I look at this as the early days of AV software (NO, don't start in on the heuristics versus signature argument!) in that this is an emerging area of concern for security folks. There are a few apps out there that scan for unnecessary permissions and the presence of adware, but the onus is still on the user to decide what to do about the potentially problematic apps. Sooner or later, we will see certain behaviors defined as malicious or unacceptable and blocked without user intervention.
On one hand, nothing is free and it seems reasonable to expect to deal with ads or other methods for the app developer to make some money off our downloads. On the other hand, one of the underpinnings of the use of apps paid for by data tracking and ads is informed consent.
"Definition of hijacking is to take over something and use it for a different purpose. The victims expected it to do one thing, it did another. If that's not hijacking them I'm a banana."
Wait, it's hijacking because it is missing the functionality of comparing Twitter accounts? So, if it did what the user expected by comparing profiles as well as what it did, it wouldn't be? This is exploiting, not hijacking.
The closest you get to the word "Hijack" in this regard is...
2. b : to subject to extortion or swindling
The closest you get to the word "Exploit" in this regard is...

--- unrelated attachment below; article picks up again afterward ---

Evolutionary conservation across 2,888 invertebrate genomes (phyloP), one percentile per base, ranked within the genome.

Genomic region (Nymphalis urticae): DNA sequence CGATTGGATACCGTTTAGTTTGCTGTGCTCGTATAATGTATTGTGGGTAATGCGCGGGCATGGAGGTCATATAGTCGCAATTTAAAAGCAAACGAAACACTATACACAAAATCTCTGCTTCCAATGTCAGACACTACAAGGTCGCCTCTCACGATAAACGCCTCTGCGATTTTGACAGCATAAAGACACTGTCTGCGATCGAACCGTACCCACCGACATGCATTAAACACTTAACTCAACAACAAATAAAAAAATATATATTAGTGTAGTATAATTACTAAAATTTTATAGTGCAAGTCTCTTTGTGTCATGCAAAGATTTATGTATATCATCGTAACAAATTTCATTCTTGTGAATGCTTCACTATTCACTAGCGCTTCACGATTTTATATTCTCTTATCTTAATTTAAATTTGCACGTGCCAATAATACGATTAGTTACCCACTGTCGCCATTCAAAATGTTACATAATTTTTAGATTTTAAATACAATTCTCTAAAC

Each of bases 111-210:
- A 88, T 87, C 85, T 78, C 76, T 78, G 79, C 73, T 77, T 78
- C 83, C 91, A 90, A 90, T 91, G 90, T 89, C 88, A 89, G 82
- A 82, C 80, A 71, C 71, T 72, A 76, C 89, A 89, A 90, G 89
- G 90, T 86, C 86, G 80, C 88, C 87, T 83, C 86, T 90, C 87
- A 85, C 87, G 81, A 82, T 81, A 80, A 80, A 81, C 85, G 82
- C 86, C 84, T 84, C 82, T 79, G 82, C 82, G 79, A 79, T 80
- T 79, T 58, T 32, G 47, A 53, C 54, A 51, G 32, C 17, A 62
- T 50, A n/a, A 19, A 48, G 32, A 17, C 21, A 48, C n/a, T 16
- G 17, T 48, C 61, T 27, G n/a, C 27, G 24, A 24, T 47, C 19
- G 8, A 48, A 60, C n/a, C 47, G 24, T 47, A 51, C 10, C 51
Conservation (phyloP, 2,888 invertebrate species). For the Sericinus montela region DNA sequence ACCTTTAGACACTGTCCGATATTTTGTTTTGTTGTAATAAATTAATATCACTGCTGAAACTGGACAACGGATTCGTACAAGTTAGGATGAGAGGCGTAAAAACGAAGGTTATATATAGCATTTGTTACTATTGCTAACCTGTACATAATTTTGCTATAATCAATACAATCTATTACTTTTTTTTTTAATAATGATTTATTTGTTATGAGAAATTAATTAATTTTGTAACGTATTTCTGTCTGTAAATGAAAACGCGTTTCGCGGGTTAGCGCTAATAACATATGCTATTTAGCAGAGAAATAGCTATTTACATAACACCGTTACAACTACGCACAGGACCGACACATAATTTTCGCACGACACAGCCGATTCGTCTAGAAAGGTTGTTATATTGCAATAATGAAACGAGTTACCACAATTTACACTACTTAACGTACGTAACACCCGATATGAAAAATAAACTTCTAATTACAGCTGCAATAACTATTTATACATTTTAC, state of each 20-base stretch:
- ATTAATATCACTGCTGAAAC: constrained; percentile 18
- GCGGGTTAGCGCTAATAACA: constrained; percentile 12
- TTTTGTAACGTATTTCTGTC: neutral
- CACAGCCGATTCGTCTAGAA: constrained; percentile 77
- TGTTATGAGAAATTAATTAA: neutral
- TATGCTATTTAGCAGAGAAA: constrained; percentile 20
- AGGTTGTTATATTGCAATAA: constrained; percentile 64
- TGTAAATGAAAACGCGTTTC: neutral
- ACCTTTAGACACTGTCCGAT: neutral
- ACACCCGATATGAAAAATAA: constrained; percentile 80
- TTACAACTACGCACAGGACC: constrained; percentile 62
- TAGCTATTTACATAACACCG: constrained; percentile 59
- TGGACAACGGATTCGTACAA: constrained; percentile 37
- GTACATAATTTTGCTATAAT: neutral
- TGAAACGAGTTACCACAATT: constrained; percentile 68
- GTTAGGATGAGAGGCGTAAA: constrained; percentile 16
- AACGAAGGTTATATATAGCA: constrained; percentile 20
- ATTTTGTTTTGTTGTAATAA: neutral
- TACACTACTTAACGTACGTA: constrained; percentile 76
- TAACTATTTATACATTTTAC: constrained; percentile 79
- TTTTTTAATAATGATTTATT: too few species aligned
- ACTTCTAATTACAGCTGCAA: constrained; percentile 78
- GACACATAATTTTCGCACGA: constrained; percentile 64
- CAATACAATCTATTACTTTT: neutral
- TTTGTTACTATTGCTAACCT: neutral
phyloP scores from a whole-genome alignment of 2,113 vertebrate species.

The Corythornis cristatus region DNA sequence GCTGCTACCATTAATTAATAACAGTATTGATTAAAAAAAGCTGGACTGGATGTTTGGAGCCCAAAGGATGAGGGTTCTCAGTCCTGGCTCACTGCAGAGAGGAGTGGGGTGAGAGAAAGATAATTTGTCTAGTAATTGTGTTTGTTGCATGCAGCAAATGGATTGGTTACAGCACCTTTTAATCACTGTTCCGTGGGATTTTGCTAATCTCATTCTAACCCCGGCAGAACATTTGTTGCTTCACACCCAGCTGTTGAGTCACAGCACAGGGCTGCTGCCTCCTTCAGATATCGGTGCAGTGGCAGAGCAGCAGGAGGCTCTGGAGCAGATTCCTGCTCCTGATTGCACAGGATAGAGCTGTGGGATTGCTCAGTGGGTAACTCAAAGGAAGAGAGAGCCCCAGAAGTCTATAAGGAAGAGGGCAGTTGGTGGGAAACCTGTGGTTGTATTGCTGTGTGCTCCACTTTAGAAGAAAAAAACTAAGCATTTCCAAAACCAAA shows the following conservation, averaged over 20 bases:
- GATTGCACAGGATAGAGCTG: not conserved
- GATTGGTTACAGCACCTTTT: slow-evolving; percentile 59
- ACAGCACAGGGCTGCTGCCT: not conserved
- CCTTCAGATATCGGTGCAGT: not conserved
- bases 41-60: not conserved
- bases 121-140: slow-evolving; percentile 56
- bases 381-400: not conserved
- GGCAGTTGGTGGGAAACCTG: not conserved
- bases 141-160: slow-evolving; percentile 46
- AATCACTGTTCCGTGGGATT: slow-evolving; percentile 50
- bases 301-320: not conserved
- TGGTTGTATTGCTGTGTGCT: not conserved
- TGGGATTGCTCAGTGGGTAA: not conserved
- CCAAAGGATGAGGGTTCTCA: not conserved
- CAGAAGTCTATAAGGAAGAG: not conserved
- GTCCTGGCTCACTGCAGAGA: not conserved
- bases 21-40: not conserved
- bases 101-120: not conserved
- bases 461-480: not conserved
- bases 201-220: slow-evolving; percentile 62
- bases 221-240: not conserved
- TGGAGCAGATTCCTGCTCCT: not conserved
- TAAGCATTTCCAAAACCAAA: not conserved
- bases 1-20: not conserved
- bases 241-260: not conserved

2. to make use of meanly or unfairly for one's own advantage <exploiting migrant farm workers>
So, are you rotten or ripe?
Totally offtopic but considering how you Reg folks don't post that often...
Just wanted to say that the badge system implementation looks more impressive to me. I know plenty of web forums where the staff always gets the full load of "achievements" because well, they're the staff.
So seeing a bronze badge behind your name tells me that you guys like to play by the same rules you laid out, which IMO is recommendable. Just saying.
And now back to our regular program...
"...Definition of hijacking is to take over something and use it for a different purpose. The victims expected it to do one thing, it did another. If that's not hijacking them I'm a banana..."
Good morning, Mr. Fyffe. May I just say how fantastically curved and yellow you're looking today!
Yesterday a tramp asked me for some money for a "cup of tea". After voluntarily handing over said coinage, I subsequently observed him using it to buy a can of "Old BallBaggers Liver-Crippler" extra strength lager instead. Oh noes! I must immediately hotfoot it down to my local nick and report that I have been the victim of a hijacking!
the other thing is linkedin. most competent people dont bother with it. but there is a hard core of linkedin users who want you to believe that they are employable. they are doing this by getting their agents into prominent media positions to forward the linkedin agenda telling you that you are scum for not being on it.
but twitter is like that but without the aspect of anyone getting a job at the end of it. pure evil.